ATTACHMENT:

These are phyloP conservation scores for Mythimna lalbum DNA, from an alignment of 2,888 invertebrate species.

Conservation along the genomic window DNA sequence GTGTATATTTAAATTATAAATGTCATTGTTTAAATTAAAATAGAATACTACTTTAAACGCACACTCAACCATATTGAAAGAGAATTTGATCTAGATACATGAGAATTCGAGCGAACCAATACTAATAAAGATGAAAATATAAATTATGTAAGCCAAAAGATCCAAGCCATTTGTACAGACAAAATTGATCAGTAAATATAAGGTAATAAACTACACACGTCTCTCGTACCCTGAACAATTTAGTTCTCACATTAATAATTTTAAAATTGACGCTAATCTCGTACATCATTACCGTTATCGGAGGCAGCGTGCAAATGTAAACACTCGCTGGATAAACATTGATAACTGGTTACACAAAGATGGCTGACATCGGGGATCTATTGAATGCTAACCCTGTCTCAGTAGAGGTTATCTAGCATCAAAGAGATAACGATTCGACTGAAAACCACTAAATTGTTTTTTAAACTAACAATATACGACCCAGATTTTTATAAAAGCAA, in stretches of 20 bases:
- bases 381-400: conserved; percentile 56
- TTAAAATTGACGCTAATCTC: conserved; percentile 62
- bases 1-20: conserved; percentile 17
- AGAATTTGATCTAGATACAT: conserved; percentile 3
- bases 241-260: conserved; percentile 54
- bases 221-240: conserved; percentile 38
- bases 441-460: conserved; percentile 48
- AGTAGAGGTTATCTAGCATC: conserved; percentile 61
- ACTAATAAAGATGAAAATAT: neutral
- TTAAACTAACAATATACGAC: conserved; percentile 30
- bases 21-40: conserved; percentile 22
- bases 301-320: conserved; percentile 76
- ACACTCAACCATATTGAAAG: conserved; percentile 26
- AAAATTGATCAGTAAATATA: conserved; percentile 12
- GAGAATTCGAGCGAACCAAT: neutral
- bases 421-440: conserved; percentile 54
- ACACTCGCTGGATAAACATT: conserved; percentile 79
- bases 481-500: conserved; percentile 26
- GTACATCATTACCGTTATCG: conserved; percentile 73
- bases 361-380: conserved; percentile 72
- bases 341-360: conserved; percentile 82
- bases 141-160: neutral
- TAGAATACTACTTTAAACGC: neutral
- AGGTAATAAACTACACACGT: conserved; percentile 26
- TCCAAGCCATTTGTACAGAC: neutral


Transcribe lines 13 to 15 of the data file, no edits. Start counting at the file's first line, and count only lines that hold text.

- bases 21-40: conserved; percentile 22
- bases 301-320: conserved; percentile 76
- ACACTCAACCATATTGAAAG: conserved; percentile 26